- The Washington Times - Thursday, March 22, 2001

Investors and workers near retirement still think that, despite the market downturn, it's a good idea for people to invest some of their Social Security benefits in stocks an option President Bush says Americans should have for retirement.

To help save Social Security from projected bankruptcy in 2038, Mr. Bush says, younger workers should be allowed to put some of their retirement taxes in stocks. The theory is that they would get a return on their investment that's greater than what the government can provide.

James Martini's dream of an early retirement faded quickly after he lost most of his investments in the stock market, but he wasn't scared away entirely.

"I like the idea of being able to manage at least part of my own money," said Mr. Martini, 58, of Grand Forks, N.D., who runs a brain-injury program for the state. His investments lost half to two-thirds of their value in the past year alone.

Mr. Bush hasn't said what portion of the 12.4 percent Social Security tax should be used for private investments, though the most widely discussed option is for two percentage points.

The president proposed partial privatization of the government retirement program in heady days for the stock market, when the Dow Jones Industrial Average hovered near 11,000.

Since his announcement May 15, the Wilshire Associates Equity Index which represents the combined market value of all New York Stock Exchange, American Stock Exchange and Nasdaq issues has lost $2.7 trillion and was worth $11.75 trillion at the close of trading Monday.

Given that, some say Mr. Bush should delay proposing the plan or even abandon it.

Mr. Bush told Congress last month he would name a presidential commission this spring to recommend changes to Social Security by fall.

The market drop "underscores the uncertainty and risk" of individual accounts, said Robert Reischauer, president of the Urban Institute, a liberal-leaning think tank.

Mr. Reischauer, a former director of the Congressional Budget Office, said the market's behavior "should cause many to question whether the basic retirement pension for America's elderly should be one that fluctuates with market values."

Others note the general view of stocks as a safe, long-term investment and say private accounts could help prod the 40 percent of workers who have yet to begin saving for retirement.

"A personal retirement account isn't day trading," said David John, a senior policy analyst at the conservative Heritage Foundation. "The key here is making an investment and sticking to it."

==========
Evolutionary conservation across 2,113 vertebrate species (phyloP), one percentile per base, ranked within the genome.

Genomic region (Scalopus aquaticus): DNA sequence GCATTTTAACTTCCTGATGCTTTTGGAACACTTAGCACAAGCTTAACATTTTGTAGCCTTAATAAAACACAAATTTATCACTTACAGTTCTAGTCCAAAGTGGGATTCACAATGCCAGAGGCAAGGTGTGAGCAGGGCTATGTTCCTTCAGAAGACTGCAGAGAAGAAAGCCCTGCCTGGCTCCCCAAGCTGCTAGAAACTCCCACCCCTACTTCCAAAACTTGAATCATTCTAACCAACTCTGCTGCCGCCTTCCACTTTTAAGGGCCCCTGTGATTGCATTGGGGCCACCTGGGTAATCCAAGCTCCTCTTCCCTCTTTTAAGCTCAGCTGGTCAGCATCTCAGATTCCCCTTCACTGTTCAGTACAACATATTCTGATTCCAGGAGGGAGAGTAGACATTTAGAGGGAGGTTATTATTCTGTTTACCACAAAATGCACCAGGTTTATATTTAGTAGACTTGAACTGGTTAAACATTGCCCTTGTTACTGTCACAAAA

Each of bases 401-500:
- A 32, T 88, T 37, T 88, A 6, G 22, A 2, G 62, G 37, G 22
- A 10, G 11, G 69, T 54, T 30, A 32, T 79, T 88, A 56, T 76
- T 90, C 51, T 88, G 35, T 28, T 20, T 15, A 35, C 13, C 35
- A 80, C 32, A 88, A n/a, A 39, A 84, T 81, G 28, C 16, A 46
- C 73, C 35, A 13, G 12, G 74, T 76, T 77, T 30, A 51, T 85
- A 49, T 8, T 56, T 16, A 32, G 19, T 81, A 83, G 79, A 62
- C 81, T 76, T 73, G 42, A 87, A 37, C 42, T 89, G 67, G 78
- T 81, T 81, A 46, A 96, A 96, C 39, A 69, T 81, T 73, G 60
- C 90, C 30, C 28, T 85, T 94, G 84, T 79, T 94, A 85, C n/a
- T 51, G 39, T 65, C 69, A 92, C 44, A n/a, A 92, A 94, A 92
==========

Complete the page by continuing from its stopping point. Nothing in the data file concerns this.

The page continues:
That's a point Mr. Bush needs to make when selling the plan, he said.

"The roller coaster gets a little scary at times, but it always ends up in the right place," Mr. John said.

Richard Thau, president of Third Millennium, an advocacy group for people ages 25 to 35, says the accounts will help millions of young workers begin to save for retirement.

A recent Employee Benefit Research Institute survey showed that half of Generation Xers had saved less than $9,999 for retirement. It also found that more than 40 percent of all working Americans had no money stashed away for that purpose.

"The debate is far more about taking advantage of long-term investing starting at a young age than it is simply about reforming the Social Security system," Mr. Thau said.

Polls taken before the market drop reflect a public generally in favor of a Social Security investment option, with nearly 60 percent supporting the idea. That support softens, however, when respondents are told some risk would be involved.

"The stock market is a gamble, and I don't believe that the common person is capable of that kind of planning," said Victoria Carson, a Chicago teacher who was visiting the nation's capital with students on Monday. "It's a rare person who can really make a killing and really do well.

"That's why Social Security was set up. If everybody could make a fortune and take care of themselves, they would," she said. "I think we have to take care of that part of society that isn't able to do that."

Mr. Martini, who wouldn't be able to participate because he is too close to retirement, said he would rather invest for himself and "take a chance that the returns were going to be better than they would be without investing in the market."

He said Mr. Bush should let the market settle before going ahead with the plan.

"The market is driven so much by emotion," Mr. Martini said. "I think it's just got to be a continual long-term sell that 'This is good.' "

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